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Module Version: 1.34_01   Source   Latest Release: DBD-SQLite-1.51_04


DBD::SQLite - Self-contained RDBMS in a DBI Driver


  use DBI;
  my $dbh = DBI->connect("dbi:SQLite:dbname=$dbfile","","");


SQLite is a public domain file-based relational database engine that you can find at

DBD::SQLite is a Perl DBI driver for SQLite, that includes the entire thing in the distribution. So in order to get a fast transaction capable RDBMS working for your perl project you simply have to install this module, and nothing else.

SQLite supports the following features:

Implements a large subset of SQL92

See for details.

A complete DB in a single disk file

Everything for your database is stored in a single disk file, making it easier to move things around than with DBD::CSV.

Atomic commit and rollback

Yes, DBD::SQLite is small and light, but it supports full transactions!


User-defined aggregate or regular functions can be registered with the SQL parser.

There's lots more to it, so please refer to the docs on the SQLite web page, listed above, for SQL details. Also refer to DBI for details on how to use DBI itself. The API works like every DBI module does. However, currently many statement attributes are not implemented or are limited by the typeless nature of the SQLite database.


Database Name Is A File Name

SQLite creates a file per a database. You should pass the path of the database file (with or without a parent directory) in the DBI connection string (as a database name):

  my $dbh = DBI->connect("dbi:SQLite:dbname=$dbfile","","");

The file is opened in read/write mode, and will be created if it does not exist yet.

Although the database is stored in a single file, the directory containing the database file must be writable by SQLite because the library will create several temporary files there.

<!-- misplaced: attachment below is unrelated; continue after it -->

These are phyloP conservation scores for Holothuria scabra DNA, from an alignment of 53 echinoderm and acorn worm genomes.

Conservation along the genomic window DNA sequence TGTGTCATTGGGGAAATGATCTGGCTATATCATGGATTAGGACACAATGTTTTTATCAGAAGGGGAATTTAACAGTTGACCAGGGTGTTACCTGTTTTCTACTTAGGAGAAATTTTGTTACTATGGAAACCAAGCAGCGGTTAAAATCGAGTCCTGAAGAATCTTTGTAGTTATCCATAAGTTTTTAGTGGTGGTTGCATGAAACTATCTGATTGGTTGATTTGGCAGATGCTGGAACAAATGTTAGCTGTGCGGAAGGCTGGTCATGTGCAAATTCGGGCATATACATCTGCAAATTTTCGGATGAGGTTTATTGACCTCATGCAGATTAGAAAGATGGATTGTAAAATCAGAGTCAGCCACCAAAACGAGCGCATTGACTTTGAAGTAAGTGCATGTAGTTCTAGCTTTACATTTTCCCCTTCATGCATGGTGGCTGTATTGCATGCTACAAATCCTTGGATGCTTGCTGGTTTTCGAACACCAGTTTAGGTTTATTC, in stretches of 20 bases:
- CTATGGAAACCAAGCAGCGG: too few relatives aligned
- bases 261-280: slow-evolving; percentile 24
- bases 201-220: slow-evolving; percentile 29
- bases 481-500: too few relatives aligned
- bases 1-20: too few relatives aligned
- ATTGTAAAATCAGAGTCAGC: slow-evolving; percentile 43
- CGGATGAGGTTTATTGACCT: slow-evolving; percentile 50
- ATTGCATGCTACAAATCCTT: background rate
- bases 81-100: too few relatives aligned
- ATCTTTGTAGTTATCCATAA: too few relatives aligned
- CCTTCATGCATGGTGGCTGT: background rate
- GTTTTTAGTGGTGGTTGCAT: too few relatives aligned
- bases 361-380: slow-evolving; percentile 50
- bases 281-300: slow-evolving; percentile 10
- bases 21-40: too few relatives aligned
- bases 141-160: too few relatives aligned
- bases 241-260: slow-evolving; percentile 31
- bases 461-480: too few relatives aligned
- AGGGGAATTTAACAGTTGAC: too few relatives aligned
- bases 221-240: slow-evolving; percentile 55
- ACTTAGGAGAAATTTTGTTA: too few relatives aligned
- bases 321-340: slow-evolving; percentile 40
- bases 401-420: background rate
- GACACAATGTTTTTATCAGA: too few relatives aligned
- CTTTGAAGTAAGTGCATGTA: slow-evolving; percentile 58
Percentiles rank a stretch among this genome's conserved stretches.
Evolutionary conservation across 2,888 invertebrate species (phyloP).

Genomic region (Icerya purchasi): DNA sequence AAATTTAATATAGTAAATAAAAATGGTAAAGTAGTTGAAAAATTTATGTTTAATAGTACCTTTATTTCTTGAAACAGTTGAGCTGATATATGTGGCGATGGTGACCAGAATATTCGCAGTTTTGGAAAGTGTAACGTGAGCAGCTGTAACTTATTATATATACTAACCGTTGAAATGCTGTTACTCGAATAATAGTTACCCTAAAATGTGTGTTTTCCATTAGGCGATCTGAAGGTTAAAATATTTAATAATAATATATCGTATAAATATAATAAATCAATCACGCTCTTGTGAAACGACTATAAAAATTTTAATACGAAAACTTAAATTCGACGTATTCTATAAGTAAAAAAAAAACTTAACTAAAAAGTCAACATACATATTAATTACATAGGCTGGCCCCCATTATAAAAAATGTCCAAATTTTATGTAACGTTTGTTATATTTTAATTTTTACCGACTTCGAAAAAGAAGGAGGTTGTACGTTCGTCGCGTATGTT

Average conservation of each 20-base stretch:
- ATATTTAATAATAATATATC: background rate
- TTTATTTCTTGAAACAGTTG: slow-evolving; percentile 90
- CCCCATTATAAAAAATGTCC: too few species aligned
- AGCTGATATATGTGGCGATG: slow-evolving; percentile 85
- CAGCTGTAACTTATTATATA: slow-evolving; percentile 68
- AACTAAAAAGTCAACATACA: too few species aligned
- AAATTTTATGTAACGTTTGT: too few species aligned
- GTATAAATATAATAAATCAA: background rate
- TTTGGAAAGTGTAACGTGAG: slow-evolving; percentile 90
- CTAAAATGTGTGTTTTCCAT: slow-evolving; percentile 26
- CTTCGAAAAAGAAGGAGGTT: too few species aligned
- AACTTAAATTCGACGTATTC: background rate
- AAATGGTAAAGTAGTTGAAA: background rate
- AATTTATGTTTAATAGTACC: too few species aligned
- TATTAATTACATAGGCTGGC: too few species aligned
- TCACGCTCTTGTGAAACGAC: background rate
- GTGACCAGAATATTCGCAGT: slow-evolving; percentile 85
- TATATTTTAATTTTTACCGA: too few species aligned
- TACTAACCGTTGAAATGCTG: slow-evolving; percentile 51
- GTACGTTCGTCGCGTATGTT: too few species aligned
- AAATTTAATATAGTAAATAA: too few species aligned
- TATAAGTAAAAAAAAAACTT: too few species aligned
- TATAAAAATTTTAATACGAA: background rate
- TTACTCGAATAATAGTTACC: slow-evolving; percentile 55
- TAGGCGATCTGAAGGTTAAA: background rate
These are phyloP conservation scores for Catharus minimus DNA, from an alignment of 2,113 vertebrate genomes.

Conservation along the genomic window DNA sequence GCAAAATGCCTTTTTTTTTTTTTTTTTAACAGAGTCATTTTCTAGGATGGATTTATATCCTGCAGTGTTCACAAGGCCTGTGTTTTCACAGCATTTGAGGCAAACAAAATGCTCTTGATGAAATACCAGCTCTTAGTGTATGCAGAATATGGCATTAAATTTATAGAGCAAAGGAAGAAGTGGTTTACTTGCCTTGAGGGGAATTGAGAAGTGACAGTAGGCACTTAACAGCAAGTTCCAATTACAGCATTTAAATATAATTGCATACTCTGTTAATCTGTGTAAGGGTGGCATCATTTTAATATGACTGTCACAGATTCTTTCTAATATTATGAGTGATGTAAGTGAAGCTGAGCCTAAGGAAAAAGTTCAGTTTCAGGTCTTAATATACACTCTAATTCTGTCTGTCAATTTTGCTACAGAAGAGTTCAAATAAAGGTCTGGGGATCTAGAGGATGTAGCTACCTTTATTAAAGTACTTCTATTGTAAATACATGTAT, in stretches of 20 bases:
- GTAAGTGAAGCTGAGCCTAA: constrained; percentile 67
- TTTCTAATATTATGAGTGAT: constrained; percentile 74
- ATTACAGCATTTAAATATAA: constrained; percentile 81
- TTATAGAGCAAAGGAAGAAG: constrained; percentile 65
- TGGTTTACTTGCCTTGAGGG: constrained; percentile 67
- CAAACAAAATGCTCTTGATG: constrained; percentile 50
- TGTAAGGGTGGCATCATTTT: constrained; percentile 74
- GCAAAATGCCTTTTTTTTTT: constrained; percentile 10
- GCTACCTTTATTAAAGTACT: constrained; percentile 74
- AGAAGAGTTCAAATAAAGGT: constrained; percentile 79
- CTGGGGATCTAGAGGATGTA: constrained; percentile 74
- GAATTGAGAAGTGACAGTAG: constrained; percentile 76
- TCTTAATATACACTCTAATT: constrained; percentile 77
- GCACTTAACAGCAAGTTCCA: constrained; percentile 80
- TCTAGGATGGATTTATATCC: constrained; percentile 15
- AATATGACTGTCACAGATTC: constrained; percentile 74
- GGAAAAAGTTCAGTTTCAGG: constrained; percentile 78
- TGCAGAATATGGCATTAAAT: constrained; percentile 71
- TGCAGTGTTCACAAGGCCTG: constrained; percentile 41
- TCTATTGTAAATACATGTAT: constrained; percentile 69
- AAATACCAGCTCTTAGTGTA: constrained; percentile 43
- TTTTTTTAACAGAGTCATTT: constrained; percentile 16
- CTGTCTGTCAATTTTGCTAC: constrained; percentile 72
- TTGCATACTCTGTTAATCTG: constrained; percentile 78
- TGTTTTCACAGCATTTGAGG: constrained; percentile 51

If the filename $dbfile is ":memory:", then a private, temporary in-memory database is created for the connection. This in-memory database will vanish when the database connection is closed. It is handy for your library tests.

Note that future versions of SQLite might make use of additional special filenames that begin with the ":" character. It is recommended that when a database filename actually does begin with a ":" character you should prefix the filename with a pathname such as "./" to avoid ambiguity.

If the filename $dbfile is an empty string, then a private, temporary on-disk database will be created. This private database will be automatically deleted as soon as the database connection is closed.

Accessing A Database With Other Tools

To access the database from the command line, try using dbish which comes with the DBI::Shell module. Just type:

  dbish dbi:SQLite:foo.db

On the command line to access the file foo.db.

Alternatively you can install SQLite from the link above without conflicting with DBD::SQLite and use the supplied sqlite3 command line tool.


As of version 1.11, blobs should "just work" in SQLite as text columns. However this will cause the data to be treated as a string, so SQL statements such as length(x) will return the length of the column as a NUL terminated string, rather than the size of the blob in bytes. In order to store natively as a BLOB use the following code:

  use DBI qw(:sql_types);
  my $dbh = DBI->connect("dbi:SQLite:dbfile","","");
  my $blob = `cat foo.jpg`;
  my $sth = $dbh->prepare("INSERT INTO mytable VALUES (1, ?)");
  $sth->bind_param(1, $blob, SQL_BLOB);

And then retrieval just works:

  $sth = $dbh->prepare("SELECT * FROM mytable WHERE id = 1");
  my $row = $sth->fetch;
  my $blobo = $row->[1];
  # now $blobo == $blob

Functions And Bind Parameters

As of this writing, a SQL that compares a return value of a function with a numeric bind value like this doesn't work as you might expect.

  my $sth = $dbh->prepare(q{
    SELECT bar FROM foo GROUP BY bar HAVING count(*) > ?;

This is because DBD::SQLite assumes that all the bind values are text (and should be quoted) by default. Thus the above statement becomes like this while executing:

  SELECT bar FROM foo GROUP BY bar HAVING count(*) > "5";

There are three workarounds for this.

Use bind_param() explicitly

As shown above in the BLOB section, you can always use bind_param() to tell the type of a bind value.

  use DBI qw(:sql_types);  # Don't forget this
  my $sth = $dbh->prepare(q{
    SELECT bar FROM foo GROUP BY bar HAVING count(*) > ?;
  $sth->bind_param(1, 5, SQL_INTEGER);
Add zero to make it a number

This is somewhat weird, but works anyway.

  my $sth = $dbh->prepare(q{
    SELECT bar FROM foo GROUP BY bar HAVING count(*) > (? + 0);
Set sqlite_see_if_its_a_number database handle attribute